3 more blocks prepped for hand stitching.

That might seem slow to you, but it seems about perfect to me. I do this project in quiet moments at the summer campsite, while hanging out at the pool/ballet studio/fencing gym, sometimes while watching TV, and on the rare quiet Sunday when I feel like handstitching instead of being interrupted reading. I didn’t stitch for 3 months last year as I struggled with tennis elbow. Things are a bit slow going right now as I don’t do a lot of sitting (newsletter readers know what I am talking about - subscribe below!) and you can only stitch so much standing up.

The truth is, I am in no rush. You’ve heard me say before that quilt making is about the process for me - the making more than the quilt itself. I absolutely love having such a portable hand work project. I really don’t care how long it takes me to finish. If I did then I would have made this smaller! As it stands, the baby blocks are 4’’. Which means the quilt as I have it planned will be 80’’ x 80’’ of hand stitched goodness.

Euroa Quilt Modern Scrappy Quilts

To assemble the quilt I sew the mega blocks together then sew those together in columns. Not sure why, but in my brain I made the far right column first so I am working right to left. I usually prep one or two blocks at a time, laying out what I have so far so that my random scrappiness is somewhat controlled - no two fabrics right next to each other. It does require vacuuming the studio floor and keeping the dog out. I can do the basting and stitching of each block while in any number of places, but save the mega block assembly for home, on a large table.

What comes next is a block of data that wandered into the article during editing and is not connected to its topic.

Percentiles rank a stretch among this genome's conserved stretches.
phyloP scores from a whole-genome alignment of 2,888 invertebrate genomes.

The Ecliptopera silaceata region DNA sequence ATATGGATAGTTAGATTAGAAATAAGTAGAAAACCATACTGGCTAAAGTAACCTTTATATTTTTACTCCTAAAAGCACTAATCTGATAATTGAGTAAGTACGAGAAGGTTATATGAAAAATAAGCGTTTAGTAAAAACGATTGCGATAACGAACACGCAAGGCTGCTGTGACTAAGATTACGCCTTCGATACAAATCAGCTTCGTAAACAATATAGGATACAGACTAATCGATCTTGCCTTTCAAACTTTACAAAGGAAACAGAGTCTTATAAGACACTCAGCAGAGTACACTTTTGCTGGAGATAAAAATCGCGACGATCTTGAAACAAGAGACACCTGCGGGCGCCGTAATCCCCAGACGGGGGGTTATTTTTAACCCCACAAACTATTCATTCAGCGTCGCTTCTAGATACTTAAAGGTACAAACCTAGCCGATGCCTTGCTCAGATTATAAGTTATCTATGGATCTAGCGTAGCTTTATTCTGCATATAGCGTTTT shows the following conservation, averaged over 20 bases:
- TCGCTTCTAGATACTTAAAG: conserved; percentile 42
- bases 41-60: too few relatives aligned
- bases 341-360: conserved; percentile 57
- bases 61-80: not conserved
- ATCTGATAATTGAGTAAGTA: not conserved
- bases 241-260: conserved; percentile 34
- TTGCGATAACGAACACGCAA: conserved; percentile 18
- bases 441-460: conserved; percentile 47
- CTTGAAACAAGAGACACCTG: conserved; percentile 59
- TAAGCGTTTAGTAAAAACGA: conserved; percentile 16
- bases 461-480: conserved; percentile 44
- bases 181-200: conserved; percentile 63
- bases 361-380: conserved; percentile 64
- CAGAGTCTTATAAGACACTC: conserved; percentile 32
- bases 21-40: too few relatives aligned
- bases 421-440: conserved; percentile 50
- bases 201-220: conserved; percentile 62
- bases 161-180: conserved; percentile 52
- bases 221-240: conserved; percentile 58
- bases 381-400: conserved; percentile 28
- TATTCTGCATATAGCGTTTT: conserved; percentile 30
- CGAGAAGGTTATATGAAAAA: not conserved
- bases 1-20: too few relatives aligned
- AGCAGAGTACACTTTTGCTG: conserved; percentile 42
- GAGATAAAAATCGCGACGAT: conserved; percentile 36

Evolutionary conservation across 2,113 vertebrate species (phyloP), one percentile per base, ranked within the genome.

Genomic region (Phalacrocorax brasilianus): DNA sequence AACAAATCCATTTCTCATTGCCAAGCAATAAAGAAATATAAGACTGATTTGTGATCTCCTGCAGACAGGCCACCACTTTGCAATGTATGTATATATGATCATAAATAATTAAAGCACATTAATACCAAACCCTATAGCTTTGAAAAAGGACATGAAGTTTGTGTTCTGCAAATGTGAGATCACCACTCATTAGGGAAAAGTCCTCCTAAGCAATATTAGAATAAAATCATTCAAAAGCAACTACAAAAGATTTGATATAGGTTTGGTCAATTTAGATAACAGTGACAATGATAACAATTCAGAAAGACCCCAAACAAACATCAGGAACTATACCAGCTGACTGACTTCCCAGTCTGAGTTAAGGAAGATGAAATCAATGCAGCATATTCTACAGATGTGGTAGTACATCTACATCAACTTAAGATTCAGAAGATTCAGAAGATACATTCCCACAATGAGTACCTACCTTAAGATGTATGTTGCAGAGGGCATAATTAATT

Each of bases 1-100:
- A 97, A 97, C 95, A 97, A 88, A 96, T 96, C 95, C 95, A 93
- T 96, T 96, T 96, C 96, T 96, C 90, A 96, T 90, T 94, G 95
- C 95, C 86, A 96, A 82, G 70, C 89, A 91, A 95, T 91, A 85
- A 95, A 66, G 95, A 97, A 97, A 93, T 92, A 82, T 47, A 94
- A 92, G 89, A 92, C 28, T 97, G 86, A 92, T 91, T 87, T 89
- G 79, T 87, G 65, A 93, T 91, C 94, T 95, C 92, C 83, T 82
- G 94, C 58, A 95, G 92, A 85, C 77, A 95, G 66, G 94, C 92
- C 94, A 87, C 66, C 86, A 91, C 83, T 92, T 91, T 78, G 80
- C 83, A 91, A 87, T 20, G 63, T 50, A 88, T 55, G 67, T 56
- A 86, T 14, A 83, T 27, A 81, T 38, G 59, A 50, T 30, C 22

Oh, and I wholeheartedly recommend the flat back stitch when it comes to English Paper Piecing.

I’ve been asked if I am bored yet. Nope. Not at all. It is highly repetitive. I think if I were working on very controlled fabric/colour placement I might be. Or maybe I would switch to foundation paper piecing for that project? But the scrappy nature of my fabric selection and my infinite patience to pick it up, put it down, and pick it up again is keeping me from getting bored. Quite the opposite, I get super excited each time I finish a block!

The printable templates are still for sale on my Etsy site, if you are interested.